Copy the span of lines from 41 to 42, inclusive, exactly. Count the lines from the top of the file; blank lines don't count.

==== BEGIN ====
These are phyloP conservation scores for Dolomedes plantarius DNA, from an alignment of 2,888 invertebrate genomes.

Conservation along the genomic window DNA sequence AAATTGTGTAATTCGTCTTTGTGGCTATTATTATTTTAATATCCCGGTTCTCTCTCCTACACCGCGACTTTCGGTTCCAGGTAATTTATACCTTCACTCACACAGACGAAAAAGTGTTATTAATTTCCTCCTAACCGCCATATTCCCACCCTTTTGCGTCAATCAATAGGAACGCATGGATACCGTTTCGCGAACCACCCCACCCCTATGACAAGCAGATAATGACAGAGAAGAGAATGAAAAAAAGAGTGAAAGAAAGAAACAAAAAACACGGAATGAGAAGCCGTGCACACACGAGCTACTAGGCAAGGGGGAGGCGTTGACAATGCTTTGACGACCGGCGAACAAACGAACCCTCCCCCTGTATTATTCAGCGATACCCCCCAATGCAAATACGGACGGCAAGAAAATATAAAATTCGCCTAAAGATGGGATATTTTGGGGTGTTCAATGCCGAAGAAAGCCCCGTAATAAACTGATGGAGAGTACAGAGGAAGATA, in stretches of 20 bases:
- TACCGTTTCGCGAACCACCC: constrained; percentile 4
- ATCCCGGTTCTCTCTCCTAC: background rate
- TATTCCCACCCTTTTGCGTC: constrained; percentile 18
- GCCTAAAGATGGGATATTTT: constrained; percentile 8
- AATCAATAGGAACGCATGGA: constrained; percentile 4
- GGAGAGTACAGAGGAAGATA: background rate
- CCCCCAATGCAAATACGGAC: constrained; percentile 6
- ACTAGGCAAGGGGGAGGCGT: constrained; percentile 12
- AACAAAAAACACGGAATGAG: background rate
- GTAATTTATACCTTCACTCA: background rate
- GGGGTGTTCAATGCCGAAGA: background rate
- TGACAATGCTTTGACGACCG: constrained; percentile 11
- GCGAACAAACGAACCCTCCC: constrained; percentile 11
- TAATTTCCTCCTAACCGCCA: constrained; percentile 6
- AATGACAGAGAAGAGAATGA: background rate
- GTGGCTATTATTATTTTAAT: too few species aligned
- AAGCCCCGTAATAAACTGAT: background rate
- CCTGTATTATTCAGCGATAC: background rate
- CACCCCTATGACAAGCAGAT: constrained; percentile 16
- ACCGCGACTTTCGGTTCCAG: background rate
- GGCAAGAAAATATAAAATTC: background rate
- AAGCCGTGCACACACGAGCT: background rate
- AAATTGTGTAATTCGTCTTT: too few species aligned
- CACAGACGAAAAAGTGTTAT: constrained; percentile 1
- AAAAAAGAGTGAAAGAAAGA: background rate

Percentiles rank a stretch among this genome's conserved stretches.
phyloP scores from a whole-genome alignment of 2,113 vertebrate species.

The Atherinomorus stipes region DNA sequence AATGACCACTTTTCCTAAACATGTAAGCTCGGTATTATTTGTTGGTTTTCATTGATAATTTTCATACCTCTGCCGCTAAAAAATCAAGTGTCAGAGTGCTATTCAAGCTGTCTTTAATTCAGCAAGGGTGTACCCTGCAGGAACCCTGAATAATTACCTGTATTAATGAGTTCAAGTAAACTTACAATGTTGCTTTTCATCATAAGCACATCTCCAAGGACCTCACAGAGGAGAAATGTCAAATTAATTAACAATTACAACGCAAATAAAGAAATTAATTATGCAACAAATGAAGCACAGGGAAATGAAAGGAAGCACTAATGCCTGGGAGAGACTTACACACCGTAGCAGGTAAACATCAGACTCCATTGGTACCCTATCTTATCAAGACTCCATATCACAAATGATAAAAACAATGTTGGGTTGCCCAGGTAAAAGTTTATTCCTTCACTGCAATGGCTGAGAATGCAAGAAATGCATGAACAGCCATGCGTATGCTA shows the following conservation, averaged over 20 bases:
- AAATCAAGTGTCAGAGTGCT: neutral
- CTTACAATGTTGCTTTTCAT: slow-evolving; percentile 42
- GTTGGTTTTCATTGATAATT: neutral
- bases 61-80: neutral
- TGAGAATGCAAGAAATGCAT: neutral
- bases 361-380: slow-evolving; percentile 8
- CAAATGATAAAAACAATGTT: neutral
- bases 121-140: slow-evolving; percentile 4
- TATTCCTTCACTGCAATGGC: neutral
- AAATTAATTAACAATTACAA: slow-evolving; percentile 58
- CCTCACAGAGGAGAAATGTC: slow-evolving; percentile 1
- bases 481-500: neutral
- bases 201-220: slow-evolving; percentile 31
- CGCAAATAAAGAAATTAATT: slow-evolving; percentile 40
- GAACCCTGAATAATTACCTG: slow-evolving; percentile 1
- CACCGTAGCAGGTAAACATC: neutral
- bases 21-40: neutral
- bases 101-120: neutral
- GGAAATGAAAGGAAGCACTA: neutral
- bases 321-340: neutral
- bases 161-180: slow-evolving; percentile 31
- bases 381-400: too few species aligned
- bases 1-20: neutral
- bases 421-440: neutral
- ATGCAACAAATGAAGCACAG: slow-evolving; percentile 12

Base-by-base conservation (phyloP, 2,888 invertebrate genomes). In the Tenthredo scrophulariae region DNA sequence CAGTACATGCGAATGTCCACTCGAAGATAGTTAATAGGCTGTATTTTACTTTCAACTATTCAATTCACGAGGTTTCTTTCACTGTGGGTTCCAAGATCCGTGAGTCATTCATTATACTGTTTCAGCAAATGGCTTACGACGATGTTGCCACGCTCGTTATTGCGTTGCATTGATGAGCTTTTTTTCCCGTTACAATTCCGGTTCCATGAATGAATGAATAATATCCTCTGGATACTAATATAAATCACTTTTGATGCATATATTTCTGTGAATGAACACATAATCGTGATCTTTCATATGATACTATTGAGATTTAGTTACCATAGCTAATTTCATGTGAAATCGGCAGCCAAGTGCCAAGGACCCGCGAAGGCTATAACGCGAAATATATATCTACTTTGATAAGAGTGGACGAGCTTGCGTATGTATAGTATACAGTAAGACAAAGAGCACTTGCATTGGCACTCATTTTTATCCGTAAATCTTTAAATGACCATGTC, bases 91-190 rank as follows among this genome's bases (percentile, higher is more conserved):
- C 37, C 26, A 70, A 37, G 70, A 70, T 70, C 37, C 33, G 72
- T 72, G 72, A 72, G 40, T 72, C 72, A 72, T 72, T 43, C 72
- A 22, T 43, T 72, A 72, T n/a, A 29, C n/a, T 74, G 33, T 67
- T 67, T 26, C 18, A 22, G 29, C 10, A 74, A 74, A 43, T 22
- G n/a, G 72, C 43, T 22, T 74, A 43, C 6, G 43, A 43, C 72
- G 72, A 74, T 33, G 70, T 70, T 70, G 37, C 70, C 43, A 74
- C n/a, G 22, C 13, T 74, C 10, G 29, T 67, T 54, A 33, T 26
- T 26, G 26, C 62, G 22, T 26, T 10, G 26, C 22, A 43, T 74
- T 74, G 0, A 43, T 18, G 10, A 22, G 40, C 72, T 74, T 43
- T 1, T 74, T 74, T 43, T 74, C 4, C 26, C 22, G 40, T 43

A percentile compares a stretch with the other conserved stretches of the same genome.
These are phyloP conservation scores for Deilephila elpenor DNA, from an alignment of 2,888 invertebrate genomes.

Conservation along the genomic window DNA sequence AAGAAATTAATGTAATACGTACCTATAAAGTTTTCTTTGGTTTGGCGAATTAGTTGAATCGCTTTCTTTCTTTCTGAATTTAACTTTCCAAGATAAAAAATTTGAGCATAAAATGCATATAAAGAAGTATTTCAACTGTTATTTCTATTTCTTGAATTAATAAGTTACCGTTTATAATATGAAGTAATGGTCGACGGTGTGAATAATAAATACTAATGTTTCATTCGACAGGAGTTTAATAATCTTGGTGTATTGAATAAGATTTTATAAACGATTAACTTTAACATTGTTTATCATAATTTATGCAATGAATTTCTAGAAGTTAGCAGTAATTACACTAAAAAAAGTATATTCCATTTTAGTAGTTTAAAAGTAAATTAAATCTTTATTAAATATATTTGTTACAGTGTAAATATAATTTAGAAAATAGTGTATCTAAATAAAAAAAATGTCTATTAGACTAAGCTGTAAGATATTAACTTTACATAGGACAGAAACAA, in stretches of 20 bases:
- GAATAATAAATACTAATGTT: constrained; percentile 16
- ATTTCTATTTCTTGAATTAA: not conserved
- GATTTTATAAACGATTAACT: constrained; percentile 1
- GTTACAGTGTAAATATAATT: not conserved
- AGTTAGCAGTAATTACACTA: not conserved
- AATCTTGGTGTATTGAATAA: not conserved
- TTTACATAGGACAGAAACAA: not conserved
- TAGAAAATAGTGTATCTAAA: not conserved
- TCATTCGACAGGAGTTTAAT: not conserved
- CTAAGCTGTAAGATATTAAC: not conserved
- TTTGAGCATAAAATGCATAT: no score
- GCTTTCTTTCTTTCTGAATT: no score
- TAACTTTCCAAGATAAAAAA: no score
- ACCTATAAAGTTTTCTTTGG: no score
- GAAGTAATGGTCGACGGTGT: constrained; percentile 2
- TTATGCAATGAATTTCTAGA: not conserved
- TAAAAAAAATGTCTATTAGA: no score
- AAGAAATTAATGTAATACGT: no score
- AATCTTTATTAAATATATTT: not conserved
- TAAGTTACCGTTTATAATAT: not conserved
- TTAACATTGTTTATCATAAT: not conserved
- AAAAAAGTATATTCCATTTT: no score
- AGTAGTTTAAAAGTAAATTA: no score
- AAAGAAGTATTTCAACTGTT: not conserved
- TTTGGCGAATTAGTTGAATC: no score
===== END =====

- CCTCACAGAGGAGAAATGTC: slow-evolving; percentile 1
- bases 481-500: neutral